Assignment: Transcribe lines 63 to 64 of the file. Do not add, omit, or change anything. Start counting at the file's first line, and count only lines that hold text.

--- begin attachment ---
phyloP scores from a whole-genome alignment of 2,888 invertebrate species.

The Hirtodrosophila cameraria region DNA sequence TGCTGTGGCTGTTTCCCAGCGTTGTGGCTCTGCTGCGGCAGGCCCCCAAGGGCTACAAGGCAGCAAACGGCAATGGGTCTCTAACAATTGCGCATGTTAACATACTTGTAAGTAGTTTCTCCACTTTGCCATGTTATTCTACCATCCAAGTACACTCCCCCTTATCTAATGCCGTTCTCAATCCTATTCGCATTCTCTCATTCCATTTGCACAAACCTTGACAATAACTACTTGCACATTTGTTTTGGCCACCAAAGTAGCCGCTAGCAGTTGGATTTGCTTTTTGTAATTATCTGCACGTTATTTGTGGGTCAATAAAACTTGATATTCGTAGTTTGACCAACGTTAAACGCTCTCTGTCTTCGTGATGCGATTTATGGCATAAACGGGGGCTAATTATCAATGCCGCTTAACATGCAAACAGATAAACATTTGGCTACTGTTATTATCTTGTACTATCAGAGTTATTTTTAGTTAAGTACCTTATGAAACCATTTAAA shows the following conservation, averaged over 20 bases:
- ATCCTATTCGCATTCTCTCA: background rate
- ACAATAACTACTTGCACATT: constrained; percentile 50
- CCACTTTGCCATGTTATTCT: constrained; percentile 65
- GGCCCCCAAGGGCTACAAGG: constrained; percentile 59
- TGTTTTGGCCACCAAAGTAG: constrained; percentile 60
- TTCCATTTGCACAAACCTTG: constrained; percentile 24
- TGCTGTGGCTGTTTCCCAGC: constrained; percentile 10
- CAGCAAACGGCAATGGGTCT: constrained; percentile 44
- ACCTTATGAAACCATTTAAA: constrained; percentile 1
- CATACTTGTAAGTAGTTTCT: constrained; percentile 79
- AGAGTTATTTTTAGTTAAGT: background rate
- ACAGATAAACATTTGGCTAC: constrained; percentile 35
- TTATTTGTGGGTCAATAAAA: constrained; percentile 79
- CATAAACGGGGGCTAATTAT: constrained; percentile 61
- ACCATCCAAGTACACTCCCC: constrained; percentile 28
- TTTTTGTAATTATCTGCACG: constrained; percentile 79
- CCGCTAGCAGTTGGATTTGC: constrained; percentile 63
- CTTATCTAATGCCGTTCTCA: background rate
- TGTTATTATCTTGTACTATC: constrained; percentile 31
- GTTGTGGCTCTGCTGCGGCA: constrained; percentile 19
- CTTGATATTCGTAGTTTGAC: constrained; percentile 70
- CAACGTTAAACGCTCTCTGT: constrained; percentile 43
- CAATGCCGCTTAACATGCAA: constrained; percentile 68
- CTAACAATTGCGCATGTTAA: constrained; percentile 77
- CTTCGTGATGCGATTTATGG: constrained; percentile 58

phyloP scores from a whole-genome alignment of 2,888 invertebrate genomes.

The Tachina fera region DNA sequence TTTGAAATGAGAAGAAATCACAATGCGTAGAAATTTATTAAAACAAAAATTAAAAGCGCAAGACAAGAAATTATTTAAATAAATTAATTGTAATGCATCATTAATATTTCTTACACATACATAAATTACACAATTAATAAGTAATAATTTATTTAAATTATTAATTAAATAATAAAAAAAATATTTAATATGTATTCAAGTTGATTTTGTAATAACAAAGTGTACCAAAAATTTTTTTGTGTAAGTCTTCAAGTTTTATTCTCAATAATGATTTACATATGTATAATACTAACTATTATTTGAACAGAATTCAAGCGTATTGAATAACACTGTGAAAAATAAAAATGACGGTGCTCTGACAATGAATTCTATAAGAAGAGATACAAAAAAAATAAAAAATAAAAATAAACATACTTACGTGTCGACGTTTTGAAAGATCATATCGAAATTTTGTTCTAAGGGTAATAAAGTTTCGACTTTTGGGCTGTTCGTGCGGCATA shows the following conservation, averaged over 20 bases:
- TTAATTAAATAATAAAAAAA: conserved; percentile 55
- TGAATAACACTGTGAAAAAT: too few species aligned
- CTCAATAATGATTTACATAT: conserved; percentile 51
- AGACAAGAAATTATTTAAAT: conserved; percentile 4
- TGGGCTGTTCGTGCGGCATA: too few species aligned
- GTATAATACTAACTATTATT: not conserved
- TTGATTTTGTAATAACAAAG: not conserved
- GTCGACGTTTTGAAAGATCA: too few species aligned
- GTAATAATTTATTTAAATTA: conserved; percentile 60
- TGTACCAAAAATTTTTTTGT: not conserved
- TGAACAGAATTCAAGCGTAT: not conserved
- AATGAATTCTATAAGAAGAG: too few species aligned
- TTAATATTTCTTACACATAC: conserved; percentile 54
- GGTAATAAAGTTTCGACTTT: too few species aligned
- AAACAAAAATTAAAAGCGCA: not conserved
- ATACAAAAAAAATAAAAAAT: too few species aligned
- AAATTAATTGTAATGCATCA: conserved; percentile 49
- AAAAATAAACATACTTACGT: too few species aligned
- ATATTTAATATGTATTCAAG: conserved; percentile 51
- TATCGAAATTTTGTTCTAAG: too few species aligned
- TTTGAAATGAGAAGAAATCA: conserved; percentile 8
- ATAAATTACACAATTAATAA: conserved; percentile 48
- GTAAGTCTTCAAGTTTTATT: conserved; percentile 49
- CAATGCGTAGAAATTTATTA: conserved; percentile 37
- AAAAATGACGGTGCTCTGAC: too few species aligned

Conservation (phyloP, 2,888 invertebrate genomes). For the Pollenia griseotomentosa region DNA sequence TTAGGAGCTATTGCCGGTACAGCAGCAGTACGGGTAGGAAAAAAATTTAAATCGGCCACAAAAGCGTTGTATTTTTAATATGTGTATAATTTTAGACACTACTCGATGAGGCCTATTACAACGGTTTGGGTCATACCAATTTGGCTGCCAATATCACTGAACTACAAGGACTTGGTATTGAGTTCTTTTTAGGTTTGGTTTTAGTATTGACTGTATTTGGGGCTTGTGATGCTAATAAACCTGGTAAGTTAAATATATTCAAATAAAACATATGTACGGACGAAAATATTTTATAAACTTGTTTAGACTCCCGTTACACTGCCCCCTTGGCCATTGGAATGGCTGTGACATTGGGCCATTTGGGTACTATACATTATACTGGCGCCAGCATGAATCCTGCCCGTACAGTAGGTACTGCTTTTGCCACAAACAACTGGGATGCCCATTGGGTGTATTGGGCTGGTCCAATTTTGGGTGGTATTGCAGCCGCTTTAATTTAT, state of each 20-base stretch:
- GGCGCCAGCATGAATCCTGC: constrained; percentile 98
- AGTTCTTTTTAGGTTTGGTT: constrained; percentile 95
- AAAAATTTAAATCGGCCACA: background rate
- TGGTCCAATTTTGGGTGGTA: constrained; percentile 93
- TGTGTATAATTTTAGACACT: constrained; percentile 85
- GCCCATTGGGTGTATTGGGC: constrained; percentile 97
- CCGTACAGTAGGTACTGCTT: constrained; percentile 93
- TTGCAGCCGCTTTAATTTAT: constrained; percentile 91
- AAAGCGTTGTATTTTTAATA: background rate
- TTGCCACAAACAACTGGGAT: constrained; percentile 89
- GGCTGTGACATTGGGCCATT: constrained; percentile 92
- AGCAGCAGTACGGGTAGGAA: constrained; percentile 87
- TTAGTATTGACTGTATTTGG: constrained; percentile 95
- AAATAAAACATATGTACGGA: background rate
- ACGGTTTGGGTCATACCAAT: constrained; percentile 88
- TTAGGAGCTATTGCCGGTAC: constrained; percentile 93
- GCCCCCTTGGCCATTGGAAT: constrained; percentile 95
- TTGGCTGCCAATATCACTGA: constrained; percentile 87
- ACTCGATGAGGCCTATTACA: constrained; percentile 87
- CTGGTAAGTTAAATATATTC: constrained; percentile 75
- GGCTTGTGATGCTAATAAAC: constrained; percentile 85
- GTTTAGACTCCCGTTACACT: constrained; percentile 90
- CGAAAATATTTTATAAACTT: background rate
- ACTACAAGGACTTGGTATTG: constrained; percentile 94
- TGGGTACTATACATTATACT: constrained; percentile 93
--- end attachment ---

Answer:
- TTGCAGCCGCTTTAATTTAT: constrained; percentile 91
- AAAGCGTTGTATTTTTAATA: background rate